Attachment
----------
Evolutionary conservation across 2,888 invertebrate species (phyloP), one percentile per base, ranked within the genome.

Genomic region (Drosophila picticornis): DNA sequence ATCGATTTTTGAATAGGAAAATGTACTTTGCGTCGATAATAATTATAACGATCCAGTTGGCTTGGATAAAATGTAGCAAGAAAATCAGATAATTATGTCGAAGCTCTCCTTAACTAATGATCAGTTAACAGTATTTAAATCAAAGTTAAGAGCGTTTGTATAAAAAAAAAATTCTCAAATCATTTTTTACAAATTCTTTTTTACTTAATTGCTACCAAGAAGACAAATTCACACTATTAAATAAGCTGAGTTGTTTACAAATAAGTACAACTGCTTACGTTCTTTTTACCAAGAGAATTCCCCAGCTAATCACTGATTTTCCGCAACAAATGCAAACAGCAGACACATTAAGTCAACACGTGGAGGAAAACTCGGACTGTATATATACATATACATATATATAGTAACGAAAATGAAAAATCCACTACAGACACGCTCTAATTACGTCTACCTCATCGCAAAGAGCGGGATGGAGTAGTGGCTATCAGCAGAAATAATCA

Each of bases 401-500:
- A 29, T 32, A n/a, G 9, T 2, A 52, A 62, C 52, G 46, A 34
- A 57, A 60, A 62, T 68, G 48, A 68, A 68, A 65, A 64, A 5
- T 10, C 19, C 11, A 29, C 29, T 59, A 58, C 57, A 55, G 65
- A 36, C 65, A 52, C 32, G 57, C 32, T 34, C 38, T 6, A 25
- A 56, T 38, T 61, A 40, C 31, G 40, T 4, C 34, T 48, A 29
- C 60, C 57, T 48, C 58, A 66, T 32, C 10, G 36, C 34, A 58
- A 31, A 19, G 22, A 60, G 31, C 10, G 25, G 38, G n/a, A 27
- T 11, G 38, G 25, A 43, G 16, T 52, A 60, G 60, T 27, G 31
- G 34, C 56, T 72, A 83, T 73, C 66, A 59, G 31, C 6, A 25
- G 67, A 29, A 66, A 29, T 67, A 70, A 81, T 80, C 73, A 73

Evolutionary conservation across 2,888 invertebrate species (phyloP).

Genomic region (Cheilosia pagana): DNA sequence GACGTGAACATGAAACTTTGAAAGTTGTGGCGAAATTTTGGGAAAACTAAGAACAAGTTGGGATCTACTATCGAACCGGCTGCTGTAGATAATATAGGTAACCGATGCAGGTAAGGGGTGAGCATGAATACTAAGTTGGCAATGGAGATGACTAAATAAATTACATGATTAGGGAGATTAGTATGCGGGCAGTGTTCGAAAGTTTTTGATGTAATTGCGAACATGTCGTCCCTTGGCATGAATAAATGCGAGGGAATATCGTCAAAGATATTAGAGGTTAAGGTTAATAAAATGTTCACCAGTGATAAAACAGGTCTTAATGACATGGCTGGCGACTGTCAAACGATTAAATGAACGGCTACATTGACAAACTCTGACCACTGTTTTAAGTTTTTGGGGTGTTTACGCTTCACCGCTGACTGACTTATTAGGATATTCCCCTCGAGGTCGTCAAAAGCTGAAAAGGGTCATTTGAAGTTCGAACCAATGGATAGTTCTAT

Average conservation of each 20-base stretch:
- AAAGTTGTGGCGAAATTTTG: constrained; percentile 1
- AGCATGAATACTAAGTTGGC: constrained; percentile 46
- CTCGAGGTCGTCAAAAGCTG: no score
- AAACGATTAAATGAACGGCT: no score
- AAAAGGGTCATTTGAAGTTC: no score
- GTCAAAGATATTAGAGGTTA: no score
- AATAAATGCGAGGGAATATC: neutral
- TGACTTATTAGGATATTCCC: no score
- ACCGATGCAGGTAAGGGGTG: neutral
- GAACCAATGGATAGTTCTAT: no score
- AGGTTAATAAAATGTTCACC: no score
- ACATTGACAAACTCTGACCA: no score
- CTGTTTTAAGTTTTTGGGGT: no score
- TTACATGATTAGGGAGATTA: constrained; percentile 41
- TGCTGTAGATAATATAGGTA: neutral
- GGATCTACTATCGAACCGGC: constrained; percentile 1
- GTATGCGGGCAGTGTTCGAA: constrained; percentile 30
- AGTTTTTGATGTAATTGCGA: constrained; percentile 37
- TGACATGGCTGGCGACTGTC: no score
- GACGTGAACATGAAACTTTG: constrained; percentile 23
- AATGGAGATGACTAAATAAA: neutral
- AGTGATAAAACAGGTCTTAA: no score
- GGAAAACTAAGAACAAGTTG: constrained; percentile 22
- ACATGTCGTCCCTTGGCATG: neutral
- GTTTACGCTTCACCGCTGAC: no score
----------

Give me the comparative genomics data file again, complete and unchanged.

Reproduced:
Evolutionary conservation across 2,888 invertebrate species (phyloP), one percentile per base, ranked within the genome.

Genomic region (Drosophila picticornis): DNA sequence ATCGATTTTTGAATAGGAAAATGTACTTTGCGTCGATAATAATTATAACGATCCAGTTGGCTTGGATAAAATGTAGCAAGAAAATCAGATAATTATGTCGAAGCTCTCCTTAACTAATGATCAGTTAACAGTATTTAAATCAAAGTTAAGAGCGTTTGTATAAAAAAAAAATTCTCAAATCATTTTTTACAAATTCTTTTTTACTTAATTGCTACCAAGAAGACAAATTCACACTATTAAATAAGCTGAGTTGTTTACAAATAAGTACAACTGCTTACGTTCTTTTTACCAAGAGAATTCCCCAGCTAATCACTGATTTTCCGCAACAAATGCAAACAGCAGACACATTAAGTCAACACGTGGAGGAAAACTCGGACTGTATATATACATATACATATATATAGTAACGAAAATGAAAAATCCACTACAGACACGCTCTAATTACGTCTACCTCATCGCAAAGAGCGGGATGGAGTAGTGGCTATCAGCAGAAATAATCA

Each of bases 401-500:
- A 29, T 32, A n/a, G 9, T 2, A 52, A 62, C 52, G 46, A 34
- A 57, A 60, A 62, T 68, G 48, A 68, A 68, A 65, A 64, A 5
- T 10, C 19, C 11, A 29, C 29, T 59, A 58, C 57, A 55, G 65
- A 36, C 65, A 52, C 32, G 57, C 32, T 34, C 38, T 6, A 25
- A 56, T 38, T 61, A 40, C 31, G 40, T 4, C 34, T 48, A 29
- C 60, C 57, T 48, C 58, A 66, T 32, C 10, G 36, C 34, A 58
- A 31, A 19, G 22, A 60, G 31, C 10, G 25, G 38, G n/a, A 27
- T 11, G 38, G 25, A 43, G 16, T 52, A 60, G 60, T 27, G 31
- G 34, C 56, T 72, A 83, T 73, C 66, A 59, G 31, C 6, A 25
- G 67, A 29, A 66, A 29, T 67, A 70, A 81, T 80, C 73, A 73

Evolutionary conservation across 2,888 invertebrate species (phyloP).

Genomic region (Cheilosia pagana): DNA sequence GACGTGAACATGAAACTTTGAAAGTTGTGGCGAAATTTTGGGAAAACTAAGAACAAGTTGGGATCTACTATCGAACCGGCTGCTGTAGATAATATAGGTAACCGATGCAGGTAAGGGGTGAGCATGAATACTAAGTTGGCAATGGAGATGACTAAATAAATTACATGATTAGGGAGATTAGTATGCGGGCAGTGTTCGAAAGTTTTTGATGTAATTGCGAACATGTCGTCCCTTGGCATGAATAAATGCGAGGGAATATCGTCAAAGATATTAGAGGTTAAGGTTAATAAAATGTTCACCAGTGATAAAACAGGTCTTAATGACATGGCTGGCGACTGTCAAACGATTAAATGAACGGCTACATTGACAAACTCTGACCACTGTTTTAAGTTTTTGGGGTGTTTACGCTTCACCGCTGACTGACTTATTAGGATATTCCCCTCGAGGTCGTCAAAAGCTGAAAAGGGTCATTTGAAGTTCGAACCAATGGATAGTTCTAT

Average conservation of each 20-base stretch:
- AAAGTTGTGGCGAAATTTTG: constrained; percentile 1
- AGCATGAATACTAAGTTGGC: constrained; percentile 46
- CTCGAGGTCGTCAAAAGCTG: no score
- AAACGATTAAATGAACGGCT: no score
- AAAAGGGTCATTTGAAGTTC: no score
- GTCAAAGATATTAGAGGTTA: no score
- AATAAATGCGAGGGAATATC: neutral
- TGACTTATTAGGATATTCCC: no score
- ACCGATGCAGGTAAGGGGTG: neutral
- GAACCAATGGATAGTTCTAT: no score
- AGGTTAATAAAATGTTCACC: no score
- ACATTGACAAACTCTGACCA: no score
- CTGTTTTAAGTTTTTGGGGT: no score
- TTACATGATTAGGGAGATTA: constrained; percentile 41
- TGCTGTAGATAATATAGGTA: neutral
- GGATCTACTATCGAACCGGC: constrained; percentile 1
- GTATGCGGGCAGTGTTCGAA: constrained; percentile 30
- AGTTTTTGATGTAATTGCGA: constrained; percentile 37
- TGACATGGCTGGCGACTGTC: no score
- GACGTGAACATGAAACTTTG: constrained; percentile 23
- AATGGAGATGACTAAATAAA: neutral
- AGTGATAAAACAGGTCTTAA: no score
- GGAAAACTAAGAACAAGTTG: constrained; percentile 22
- ACATGTCGTCCCTTGGCATG: neutral
- GTTTACGCTTCACCGCTGAC: no score